Monday, 2 February 2009
The stupidity of men (and women); or some of them
I wasn’t going to post an entry today but was so incensed at the stupidity of this country that I felt I must. It’s snowing, and our Capital City has come to a standstill because of a few inches of snow! Have we all become wimps? What a ridiculous impression we must create abroad; all buses cancelled in London, people advised not to make journeys, though London’s mayor, Boris Johnston (not at all the buffoon he sometime appears to be), commented that "heavy snow was not an excuse for a mass skive!" Well it’s certainly quietened traffic through this village (bliss) and we have only a light dusting.
It has made the birds particularly active – inclement weather brings unusual bird behaviour: a blackbird ‘drinking’ snow (actually eating it from the top of the bird bath), a robin in mid-hover at the seed-feeder, a thrush singing in the top of the snow-clad eucalyptus, and a bright golden-headed yellow-hammer accepting seed dropped by the table-feeders. I make a second mug of hot tea and go back to bed (it’s still early) and look across the village green to the woods beyond – snow-mist hanging over the hills, tiny snow crystals so small they would fall as drizzle if it was raining. I lean out of the bedroom window to take a photo of snow bejewelling a solitary self-seeded clump of teasels that should not have been allowed to stay in our front garden – but goldfinches love them so I let them be. Snow flies in the window. Maybe I will venture outside later, through the back-back-door tucked into a sheltered angle of our house. Our usual (kitchen) door faces east from whence the bitter wind blows, so we have hung over it a thick old brown velour curtain that once belonged to my grandmother. It shields us from the icy blast that insinuates itself under, round and through the door’s wood panelling. The kitchen still feels like an ice-box.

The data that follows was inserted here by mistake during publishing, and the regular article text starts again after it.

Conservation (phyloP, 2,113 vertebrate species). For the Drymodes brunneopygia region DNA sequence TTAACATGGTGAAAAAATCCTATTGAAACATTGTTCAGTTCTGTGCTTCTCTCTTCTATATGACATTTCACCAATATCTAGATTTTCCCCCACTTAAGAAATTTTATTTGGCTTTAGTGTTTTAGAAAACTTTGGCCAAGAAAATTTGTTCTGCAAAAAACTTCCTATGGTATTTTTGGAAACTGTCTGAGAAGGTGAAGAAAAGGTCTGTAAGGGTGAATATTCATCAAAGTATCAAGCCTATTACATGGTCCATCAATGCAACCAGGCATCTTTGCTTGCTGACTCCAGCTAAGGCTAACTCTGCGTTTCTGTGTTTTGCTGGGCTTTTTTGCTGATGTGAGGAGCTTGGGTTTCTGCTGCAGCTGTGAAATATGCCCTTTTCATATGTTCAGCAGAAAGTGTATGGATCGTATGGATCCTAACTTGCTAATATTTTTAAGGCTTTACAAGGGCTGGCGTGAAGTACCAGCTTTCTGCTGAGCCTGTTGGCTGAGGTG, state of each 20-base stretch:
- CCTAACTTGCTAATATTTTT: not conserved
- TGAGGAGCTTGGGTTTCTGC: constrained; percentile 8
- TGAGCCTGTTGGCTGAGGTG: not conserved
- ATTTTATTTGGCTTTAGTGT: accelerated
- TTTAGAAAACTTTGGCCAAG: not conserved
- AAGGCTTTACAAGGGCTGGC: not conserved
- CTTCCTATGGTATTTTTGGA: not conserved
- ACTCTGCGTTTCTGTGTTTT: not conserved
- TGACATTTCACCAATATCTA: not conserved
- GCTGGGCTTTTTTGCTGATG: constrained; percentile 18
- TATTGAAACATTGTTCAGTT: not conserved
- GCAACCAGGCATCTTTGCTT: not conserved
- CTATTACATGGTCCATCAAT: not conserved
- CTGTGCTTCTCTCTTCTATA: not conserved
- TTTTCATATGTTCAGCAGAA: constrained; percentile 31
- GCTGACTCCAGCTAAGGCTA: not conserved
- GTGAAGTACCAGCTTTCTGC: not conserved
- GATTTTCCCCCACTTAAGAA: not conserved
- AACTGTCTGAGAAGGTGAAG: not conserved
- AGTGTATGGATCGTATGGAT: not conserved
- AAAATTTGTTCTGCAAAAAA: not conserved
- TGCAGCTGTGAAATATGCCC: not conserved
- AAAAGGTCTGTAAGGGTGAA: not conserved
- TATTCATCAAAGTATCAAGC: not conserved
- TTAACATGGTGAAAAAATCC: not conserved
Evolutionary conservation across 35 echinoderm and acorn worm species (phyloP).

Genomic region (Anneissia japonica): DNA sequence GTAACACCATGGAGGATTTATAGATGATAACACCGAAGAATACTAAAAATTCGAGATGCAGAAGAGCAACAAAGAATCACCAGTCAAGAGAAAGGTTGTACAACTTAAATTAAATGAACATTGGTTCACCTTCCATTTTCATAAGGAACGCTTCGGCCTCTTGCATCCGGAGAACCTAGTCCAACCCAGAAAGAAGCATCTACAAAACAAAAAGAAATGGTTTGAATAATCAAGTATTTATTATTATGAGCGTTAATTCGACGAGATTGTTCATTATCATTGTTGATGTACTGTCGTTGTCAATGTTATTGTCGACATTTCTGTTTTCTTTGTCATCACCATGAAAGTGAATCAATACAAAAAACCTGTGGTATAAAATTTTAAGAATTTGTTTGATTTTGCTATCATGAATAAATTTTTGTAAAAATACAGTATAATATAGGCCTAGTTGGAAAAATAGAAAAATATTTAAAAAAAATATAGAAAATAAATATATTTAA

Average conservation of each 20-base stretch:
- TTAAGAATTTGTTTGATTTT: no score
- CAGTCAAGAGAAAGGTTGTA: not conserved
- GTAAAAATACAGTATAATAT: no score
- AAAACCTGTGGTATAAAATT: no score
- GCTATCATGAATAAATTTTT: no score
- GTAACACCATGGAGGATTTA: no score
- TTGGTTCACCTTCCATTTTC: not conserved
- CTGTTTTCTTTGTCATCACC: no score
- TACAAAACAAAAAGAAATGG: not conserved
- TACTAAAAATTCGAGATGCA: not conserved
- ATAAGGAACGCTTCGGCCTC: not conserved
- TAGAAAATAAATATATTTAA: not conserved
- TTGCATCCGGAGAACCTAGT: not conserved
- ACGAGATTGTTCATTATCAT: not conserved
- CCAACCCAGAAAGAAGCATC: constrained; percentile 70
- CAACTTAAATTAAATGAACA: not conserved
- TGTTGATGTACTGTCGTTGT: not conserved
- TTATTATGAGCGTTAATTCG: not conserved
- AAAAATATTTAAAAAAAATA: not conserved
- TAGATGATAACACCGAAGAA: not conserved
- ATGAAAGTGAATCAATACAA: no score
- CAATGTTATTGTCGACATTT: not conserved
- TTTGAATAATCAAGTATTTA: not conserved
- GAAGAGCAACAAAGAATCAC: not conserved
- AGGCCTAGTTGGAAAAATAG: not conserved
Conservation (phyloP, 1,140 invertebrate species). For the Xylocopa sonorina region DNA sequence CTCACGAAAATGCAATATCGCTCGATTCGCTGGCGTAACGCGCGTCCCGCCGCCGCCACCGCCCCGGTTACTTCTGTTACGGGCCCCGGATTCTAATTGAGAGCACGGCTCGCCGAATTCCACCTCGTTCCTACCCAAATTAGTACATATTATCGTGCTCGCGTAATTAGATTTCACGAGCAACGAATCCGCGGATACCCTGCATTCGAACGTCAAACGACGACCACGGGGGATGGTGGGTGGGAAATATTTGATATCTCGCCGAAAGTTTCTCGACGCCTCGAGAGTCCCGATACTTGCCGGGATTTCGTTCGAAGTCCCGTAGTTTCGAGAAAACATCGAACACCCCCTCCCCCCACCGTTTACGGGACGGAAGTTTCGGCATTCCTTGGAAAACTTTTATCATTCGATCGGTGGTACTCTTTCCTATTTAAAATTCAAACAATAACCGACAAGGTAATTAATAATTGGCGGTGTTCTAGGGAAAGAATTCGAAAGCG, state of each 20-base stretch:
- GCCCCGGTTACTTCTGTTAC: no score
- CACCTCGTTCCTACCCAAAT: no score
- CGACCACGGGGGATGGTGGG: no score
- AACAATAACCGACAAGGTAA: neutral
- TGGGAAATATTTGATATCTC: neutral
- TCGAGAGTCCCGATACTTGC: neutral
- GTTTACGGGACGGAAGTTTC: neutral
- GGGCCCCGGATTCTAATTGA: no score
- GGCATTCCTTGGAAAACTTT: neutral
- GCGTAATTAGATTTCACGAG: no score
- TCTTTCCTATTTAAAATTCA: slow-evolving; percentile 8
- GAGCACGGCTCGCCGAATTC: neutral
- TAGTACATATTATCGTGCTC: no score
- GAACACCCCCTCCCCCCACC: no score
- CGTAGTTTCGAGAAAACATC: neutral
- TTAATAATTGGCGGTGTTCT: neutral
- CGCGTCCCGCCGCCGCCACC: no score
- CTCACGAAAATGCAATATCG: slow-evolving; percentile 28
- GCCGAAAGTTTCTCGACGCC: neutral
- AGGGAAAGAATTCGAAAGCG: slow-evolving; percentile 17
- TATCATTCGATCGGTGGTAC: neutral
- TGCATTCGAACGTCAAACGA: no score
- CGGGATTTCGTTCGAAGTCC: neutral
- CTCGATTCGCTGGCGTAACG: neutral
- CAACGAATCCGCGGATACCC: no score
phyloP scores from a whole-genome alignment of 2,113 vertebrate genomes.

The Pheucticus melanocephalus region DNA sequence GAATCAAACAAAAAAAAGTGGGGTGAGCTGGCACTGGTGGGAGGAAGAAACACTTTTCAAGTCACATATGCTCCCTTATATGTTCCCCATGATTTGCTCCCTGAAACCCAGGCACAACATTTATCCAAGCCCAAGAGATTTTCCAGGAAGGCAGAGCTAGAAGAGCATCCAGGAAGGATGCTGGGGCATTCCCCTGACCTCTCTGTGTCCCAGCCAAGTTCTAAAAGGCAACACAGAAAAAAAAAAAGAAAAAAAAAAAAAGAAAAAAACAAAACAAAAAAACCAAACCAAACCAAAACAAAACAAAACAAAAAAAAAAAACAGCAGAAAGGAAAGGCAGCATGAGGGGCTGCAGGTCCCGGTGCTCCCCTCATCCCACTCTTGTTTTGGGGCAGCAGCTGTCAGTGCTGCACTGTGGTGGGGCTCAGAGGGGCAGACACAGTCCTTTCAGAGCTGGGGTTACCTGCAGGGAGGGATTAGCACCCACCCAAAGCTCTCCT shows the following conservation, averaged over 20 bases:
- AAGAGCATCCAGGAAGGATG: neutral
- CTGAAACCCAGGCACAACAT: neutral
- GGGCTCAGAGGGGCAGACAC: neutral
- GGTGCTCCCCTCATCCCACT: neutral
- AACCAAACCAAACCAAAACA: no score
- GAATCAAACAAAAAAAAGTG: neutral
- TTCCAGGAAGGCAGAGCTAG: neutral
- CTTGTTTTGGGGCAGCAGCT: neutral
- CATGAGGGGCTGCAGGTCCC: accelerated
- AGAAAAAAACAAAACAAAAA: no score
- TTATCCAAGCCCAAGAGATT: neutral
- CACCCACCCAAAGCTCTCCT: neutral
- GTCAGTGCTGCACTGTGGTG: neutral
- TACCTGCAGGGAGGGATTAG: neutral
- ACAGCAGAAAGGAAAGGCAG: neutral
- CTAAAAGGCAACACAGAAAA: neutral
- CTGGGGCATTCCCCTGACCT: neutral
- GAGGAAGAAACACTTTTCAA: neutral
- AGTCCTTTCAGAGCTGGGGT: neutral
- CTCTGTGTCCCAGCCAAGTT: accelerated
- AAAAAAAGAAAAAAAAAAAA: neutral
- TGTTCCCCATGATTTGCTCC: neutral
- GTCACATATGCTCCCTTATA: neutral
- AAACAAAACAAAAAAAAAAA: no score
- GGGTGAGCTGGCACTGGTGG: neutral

I am wondering why I should feel so lethargic today, having spent Sunday in Julia Cameron mode ‘refilling the well’: reading the first chapter (hour one) of the HTML book which thankfully made sense, also read a chapter from 'Drawing Birds' - such an inspiring book, and created page one of a ‘Garden Notes’ newsletter, now published on my website. I need to find old photos of the garden as it was in 1969, and earlier if I can. Today I work a little half-heartedly, sorting photos to accompany an article whose deadline was last week (!) progressing at half speed. I need to get back to some art, making the napkin-covered Easter eggs that will appear ‘on the page’ in late March. Tomorrow for that, once I've written picture captions to the 33 selected for the article.
I dug out the following poem written in 1997, almost the last time we had snow at this time of year. Snow in winter is so very different to that which falls when least expected (6th April in 2008, 12th June in around 1973). Spring snow is always blanketing and very quickly slushy; today’s light covering felt very different. Clearly I was in a state of depression when I wrote 'January Snow', twelve years ago; not so today, but a ‘poetry moment’ did not materialise. It might have done had I not turned on the news!
High hills, drifted snow curling
round-folded in the wintry hedgerows.
Sharp, solemn shapes of penetrating cold
Pervading our very being. Winter:
fields, hills, heaven and earth,
for our minds to wake, to re-emerge
from dull depression, to those
aching, lovely sights and sounds
Of the everlasting snow-lipped hills.